Embracing the Unfamiliar in a Post-2016 World

Embracing the Unfamiliar in a Post-2016 World

December 9, 2016

In searching for an appropriate form of words to frame this, my last message for 2016, it is hard to escape the global events of the year. While much has happened in our school that is encouraging, even inspiring, the world around us appears to have changed in unexpected ways.

When I wrote about braving the Year of the Fire Monkey in February, I did comment on the high likelihood of risk, uncertainty, and change. Across the world, communities have expressed frustration, even anger, with the status quo. Some have taken to the ballot box to express this frustration; others have chosen more unusual ways of conveying public displeasure to the ‘powers that be’. We have seen people in communities around the world become less trusting, less optimistic, highlighting a high degree of anxiety, uncertainty, and dissatisfaction.

By a remarkable coincidence, two globally influential linguistic organizations have chosen to ‘honor’ two words in the English language that perhaps sum up 2016 in a succinct and sobering way: xenophobia and post-truth.

Following an extraordinary surge in online searches beginning in April and peaking on 24th June 2016 – the day after the Brexit poll – Dictionary.com named xenophobia as its word of the Year for 2016 (source: http://blog.dictionary.com/xenophobia/). The word comes to English from two Greek words: xenos meaning ‘stranger’ or ‘guest’, and phobos meaning ‘fear’ or ‘panic’; essentially it denotes a fear of foreigners. We have clearly been preoccupied with worries about ‘others’ this year.

From the renowned global authority on the English language, the Oxford Dictionaries announced that its ‘Word of the Year’ was post-truth, which Oxford defines in the following terms:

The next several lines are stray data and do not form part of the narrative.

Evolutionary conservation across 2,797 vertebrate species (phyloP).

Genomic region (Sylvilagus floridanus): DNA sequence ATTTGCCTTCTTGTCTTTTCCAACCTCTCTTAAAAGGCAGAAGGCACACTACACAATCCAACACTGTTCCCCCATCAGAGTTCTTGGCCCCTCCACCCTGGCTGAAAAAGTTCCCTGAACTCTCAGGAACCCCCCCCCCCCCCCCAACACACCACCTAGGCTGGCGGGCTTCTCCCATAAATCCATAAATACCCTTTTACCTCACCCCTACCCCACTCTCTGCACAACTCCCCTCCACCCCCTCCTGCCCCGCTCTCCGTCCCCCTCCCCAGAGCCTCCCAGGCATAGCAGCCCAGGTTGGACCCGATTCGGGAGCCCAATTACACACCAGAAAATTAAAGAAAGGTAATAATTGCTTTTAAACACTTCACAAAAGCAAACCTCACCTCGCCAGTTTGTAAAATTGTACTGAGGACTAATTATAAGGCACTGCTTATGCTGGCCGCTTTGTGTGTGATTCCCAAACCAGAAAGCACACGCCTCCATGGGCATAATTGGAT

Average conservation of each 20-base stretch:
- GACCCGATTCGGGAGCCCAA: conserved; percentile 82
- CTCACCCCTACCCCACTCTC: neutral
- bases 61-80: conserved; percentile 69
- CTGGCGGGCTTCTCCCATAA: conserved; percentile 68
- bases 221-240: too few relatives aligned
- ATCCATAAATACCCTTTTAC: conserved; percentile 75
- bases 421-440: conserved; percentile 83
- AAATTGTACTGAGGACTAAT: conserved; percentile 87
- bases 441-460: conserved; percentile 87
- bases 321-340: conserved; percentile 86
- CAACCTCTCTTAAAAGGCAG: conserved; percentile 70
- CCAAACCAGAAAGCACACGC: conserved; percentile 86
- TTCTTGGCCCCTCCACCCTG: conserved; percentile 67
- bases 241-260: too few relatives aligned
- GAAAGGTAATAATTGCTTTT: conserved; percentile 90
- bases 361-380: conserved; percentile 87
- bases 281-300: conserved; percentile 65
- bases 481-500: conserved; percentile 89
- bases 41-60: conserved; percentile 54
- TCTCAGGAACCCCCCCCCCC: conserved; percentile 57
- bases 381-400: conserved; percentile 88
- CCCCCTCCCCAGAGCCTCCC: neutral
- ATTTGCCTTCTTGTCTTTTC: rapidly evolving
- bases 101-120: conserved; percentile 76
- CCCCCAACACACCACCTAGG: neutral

Relating to or denoting circumstances in which objective facts are less influential in shaping public opinion than appeals to emotion and personal belief (source: https://en.oxforddictionaries.com/definition/post-truth).

In a post-truth world, we can willfully make believe, without concern for reality.

In summary, we seem to have become distrustful of others, choosing to listen to the fears or fantasies in our hearts, rather than the facts in our heads.

For all of us, these two awards should be troubling to say the least. When communities dismiss expertise, decry knowledge, and shun wisdom, they are entering the territory of the willfully ignorant, a dark and dangerous place.

Of course, these things could never happen here, could they? We must not forget that these alarming events reflect choices; they are not unavoidable consequences.

At the ISF, we are a learning community that celebrates the pursuit of truth over ignorance and values enlightened understanding over blind prejudice. The learning journey that each of us undertakes commences in a world of strangeness, ignorance, and uncertainty. As we journey, experience, and learn, we name that which is unfamiliar, and construct understanding in the form of personal truths from thoughtful experience. Learning is the most effective inoculation against xenophobia and its post-truth symbiont. And the search for truth and understanding in the face of the unknown is often a richly rewarding and wondrous journey in its own right.

I would like to close wishing each member of The ISF Community ‘family’ a joyous and peaceful holiday season, rich with rest and reflection in equal measure. The new year, 2017, awaits with its own uncertainties. I believe we are well prepared for the challenges ahead!

Dr. Malcolm Pritchard
Head of School

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